Recomposing Decimated Bodies
A suicide bomber insinuates him or herself into a crowd at a popular coﬀee shop in Tel-Aviv. Without warning, bodies are sent ﬂying; organs and limbs are dismembered; and the entire expanse is instantaneously ruined. Pandemonium sets in: eye-witnesses are overcome with panic; passersby attempt to help the wounded; and sirens wail in the distance. The police, paramedics, and other professional rescue and recovery forces rush to the scene, administer ﬁrst-aid, resuscitate victims, and dispatch the injured to the hospitals. By dint of the death tolls incurred, the seriousness and complexity of the wounds, and the horror, hysteria, and disgust they sow, the suicide attacks are indeed an eﬀective mode of terrorism. The literature deﬁnes terrorist attacks as a form of disaster – sudden occurrences that cause considerable
harm and disrupt the social order (Erikson, 1976). To date, the majority of studies on terrorism and suicide bombers have concentrated on the perpetrators’ techniques, activities, and motivations (Stern, 1999) as well as the fear and plight of the victims (Daniels, 1996; Das, 1990; Green, 1999; Prior, 1989; Suarez-Orozco, 1990). This topic is all the more relevant when taking into account the worldwide spike in terrorist attacks, especially those commited by suicide bombers, in places as diverse as Russia, the United States, England, France, Sri Lanka, India, Iraq, Indonesia, and Spain. Needless to say, these events have an impact on a wide range of areas, not least state economies, tourism, politics, and security. In light of these developments, sociologists have endeavored to ascertain the reasons behind these violent attempts to undermine the social order (Atran, 2003; Bloom, 2005; Hassan, 2008). For instance, Atran claims that terrorism’s primary target is not the people who are actually killed or maimed, but those compelled to see the carnage, be they eyewitnesses or people watching the evening news. Atran also describes the inner psyche of suicide cells: ‘Through indoctrination and training and under charismatic leaders, self contained suicide cells canalize disparate religious or political sentiments of individuals into an emotionally bonded group of ﬁctive kin who willfully commit to die spectacularly for one another and for what is perceived as the common good of alleviating the community’s onerous political and social realities’ (Atran, 2003: 1534). Missing, however, from the reams of studies on terrorism’s macro-social eﬀect is the extensive damage
caused to the human body itself. For the most part, researchers have also overlooked the attendant rise of what Jonathan Parry refers to as ‘death specialists,’2 namely practitioners who have assumed responsibility for treating the injured and tending to the victim’s bodies. The emergence of these specialists has given rise
to questions concerning the ideal of the whole or unmarred body vis-à-vis its destruction under extreme circumstances and the role that religion ﬁlls in these situations. My ethnography concentrates on ZAKA, an Israeli rescue and recovery team that specializes in restoring
the dismembered corpses of terror victims. ZAKA (the Hebrew acronym for ‘identiﬁcation of disaster victims’) is a voluntary grassroots, all-male organization whose members are recruited almost entirely from fundamentalist Haredi (i.e. ultra-Orthodox) streams. These groups generally oppose modernity, shirk national duties, and sequester themselves from mainstream society (Stadler et al., 2005). As we shall see, the participation of Haredi men in ZAKA creates a unique dissonance between their community’s insular proclivities and ascetic practices, on the one hand, and the volunteer’s prominent interaction with society at large and their handling of impure corpses and injured victims, on the other. In this context, then, ultraOrthodoxy’s ascetic lifestyle and stringent rules governing the handling of corpses undergo a considerable transformation. Drawing on the ﬁndings of my ethnographic research, I will analyze the ways in which the organization’s volunteers describe and justify every phase of their work: receiving the call; riding to the location; treating the wounded and handling the dead; recomposing body parts and preparing the corpses for shipment to the Institute of Forensic Science and burial. A major facet of ZAKA members’ validation process is explaining how their activities are consonant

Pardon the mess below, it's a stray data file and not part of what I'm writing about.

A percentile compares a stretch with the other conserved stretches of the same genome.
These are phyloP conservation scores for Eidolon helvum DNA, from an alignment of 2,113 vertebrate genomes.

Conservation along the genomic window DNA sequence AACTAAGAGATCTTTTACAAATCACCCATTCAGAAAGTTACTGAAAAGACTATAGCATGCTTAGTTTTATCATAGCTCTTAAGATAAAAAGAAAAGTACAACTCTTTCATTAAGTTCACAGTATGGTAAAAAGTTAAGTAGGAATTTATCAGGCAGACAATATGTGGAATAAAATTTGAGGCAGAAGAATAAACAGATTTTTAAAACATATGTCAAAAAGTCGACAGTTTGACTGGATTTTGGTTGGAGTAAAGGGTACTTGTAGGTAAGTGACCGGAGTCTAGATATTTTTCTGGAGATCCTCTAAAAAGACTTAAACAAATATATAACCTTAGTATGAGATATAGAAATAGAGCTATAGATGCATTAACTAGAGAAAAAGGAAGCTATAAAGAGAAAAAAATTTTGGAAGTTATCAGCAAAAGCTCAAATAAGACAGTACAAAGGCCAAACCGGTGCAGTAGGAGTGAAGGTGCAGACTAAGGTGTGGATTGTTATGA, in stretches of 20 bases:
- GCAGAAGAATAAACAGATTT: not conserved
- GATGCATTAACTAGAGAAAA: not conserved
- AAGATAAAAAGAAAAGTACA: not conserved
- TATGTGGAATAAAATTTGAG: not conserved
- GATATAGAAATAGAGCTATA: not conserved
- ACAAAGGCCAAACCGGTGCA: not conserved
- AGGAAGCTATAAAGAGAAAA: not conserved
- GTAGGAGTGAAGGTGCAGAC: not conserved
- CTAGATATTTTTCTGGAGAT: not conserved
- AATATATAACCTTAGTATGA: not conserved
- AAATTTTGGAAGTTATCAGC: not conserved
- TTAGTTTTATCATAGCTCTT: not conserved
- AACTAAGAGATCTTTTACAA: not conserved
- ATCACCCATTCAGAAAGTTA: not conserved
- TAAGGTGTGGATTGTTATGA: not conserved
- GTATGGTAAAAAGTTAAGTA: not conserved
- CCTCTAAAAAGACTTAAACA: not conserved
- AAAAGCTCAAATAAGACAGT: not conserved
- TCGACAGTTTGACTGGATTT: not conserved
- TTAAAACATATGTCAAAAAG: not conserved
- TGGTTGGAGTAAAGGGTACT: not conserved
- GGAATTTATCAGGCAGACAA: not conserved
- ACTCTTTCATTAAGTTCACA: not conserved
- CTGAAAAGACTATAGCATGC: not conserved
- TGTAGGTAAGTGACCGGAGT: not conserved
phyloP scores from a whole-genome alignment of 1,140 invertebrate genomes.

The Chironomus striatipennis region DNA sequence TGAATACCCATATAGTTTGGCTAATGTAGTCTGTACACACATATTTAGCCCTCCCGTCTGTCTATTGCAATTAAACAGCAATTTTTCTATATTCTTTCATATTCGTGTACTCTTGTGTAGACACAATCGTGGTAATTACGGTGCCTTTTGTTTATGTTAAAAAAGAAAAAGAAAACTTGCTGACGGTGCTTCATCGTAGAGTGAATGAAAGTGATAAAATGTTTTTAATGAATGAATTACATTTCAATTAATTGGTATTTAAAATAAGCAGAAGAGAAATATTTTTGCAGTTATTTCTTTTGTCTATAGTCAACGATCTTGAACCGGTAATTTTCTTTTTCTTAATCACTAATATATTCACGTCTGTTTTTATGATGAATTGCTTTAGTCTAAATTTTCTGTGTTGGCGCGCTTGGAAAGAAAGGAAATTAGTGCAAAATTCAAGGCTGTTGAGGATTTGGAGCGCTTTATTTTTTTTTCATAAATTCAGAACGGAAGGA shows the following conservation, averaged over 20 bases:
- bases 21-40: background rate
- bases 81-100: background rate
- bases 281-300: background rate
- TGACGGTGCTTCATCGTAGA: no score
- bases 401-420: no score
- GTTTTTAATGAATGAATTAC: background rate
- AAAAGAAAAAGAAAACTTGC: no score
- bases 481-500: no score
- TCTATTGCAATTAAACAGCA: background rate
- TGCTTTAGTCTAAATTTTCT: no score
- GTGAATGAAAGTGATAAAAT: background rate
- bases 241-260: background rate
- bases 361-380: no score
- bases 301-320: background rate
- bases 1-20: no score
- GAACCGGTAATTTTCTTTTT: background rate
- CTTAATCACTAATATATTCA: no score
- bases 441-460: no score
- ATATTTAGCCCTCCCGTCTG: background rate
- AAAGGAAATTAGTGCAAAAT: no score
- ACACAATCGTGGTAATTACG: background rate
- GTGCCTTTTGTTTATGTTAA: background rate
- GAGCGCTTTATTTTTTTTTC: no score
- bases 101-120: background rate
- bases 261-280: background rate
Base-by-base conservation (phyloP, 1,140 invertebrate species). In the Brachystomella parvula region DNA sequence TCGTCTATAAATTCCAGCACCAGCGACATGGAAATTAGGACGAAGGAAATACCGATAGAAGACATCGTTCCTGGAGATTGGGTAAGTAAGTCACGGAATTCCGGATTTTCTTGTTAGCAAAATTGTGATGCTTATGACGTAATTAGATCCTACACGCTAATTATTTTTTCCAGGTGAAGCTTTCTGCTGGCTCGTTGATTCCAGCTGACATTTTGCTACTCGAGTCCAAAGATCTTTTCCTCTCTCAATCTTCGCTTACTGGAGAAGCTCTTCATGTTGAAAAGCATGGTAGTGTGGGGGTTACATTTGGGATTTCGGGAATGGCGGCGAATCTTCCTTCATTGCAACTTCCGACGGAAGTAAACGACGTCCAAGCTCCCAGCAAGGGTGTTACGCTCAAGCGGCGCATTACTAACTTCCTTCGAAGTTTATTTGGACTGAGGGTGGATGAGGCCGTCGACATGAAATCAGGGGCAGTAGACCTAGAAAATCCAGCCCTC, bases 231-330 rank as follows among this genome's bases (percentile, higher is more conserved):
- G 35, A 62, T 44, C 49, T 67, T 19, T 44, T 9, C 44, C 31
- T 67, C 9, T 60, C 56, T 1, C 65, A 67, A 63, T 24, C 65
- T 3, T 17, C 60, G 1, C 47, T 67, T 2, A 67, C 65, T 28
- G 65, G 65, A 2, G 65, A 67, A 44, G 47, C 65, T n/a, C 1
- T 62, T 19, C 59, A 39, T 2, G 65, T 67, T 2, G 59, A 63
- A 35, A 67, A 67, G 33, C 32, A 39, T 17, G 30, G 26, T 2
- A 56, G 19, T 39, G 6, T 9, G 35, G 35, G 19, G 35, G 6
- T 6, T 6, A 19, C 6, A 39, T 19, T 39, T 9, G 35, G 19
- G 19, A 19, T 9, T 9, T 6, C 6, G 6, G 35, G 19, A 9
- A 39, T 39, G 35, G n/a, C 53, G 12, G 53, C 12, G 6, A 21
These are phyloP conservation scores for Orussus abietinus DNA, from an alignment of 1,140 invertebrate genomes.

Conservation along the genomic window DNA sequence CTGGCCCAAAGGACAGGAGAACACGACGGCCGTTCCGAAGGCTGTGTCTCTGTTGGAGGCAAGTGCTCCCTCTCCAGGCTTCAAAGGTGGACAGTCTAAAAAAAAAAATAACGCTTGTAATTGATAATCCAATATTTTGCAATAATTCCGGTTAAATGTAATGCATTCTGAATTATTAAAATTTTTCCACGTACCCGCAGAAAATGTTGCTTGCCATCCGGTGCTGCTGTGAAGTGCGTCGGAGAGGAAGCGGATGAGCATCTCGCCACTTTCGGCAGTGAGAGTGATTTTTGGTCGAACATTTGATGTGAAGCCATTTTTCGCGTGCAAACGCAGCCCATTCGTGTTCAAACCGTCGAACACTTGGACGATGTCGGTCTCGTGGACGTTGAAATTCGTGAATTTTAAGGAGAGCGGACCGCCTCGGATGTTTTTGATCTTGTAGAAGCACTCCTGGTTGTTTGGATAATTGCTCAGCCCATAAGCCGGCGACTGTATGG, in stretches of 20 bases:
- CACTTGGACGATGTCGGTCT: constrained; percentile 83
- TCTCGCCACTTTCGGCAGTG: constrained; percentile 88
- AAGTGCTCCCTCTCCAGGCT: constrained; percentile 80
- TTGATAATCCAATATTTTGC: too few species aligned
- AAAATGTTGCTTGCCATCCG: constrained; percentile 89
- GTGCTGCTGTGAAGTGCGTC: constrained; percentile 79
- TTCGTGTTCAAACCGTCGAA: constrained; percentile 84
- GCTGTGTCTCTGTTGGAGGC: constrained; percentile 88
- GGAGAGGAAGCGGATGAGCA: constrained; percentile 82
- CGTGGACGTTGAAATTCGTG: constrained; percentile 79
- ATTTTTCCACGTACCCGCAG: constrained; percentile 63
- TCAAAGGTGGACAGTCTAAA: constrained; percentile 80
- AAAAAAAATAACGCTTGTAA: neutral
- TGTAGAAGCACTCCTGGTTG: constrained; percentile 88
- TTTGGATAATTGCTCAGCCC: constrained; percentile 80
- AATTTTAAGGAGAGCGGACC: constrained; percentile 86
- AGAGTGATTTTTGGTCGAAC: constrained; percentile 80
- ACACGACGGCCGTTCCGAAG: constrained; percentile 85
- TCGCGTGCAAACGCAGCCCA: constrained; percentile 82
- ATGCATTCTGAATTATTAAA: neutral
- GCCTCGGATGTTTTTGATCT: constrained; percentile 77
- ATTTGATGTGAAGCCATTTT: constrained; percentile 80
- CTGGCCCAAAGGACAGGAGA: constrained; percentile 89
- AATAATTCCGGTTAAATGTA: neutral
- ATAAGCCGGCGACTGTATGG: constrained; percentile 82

with traditional Jewish values. I will explain how volunteers couch the shattered body in religious expressions and metaphors. Selectively drawing on religious notions of the body and the sanctity of its wholeness, these death specialists have invented new practices as part of their response to terrorist attacks. In so doing, they have incorporated religious ideas into emergency and burial services that have already been appreciably secularized and medicalized, thereby reasserting at least a portion of the clergy’s erstwhile monopoly over death and the expired body. ZAKA members have essentially reaﬃrmed traditional Jewish notions of the body and its integrity by turning to concepts like heroism, piety, and martyrdom and by initiating a sophisticated public discourse on ‘corpse symbolism.’ As part of this process, the volunteers have crafted a taboo narrative of desecration and transgression that challenges both Haredi and modern assumptions concerning the body. In other words, they have exposed their fellow Haredis and the greater public to new conceptions of the body and innovative models of piety. Before delving into this topic, I would like to set the backdrop with an aperçu of the ultra-Orthodox community in Israel.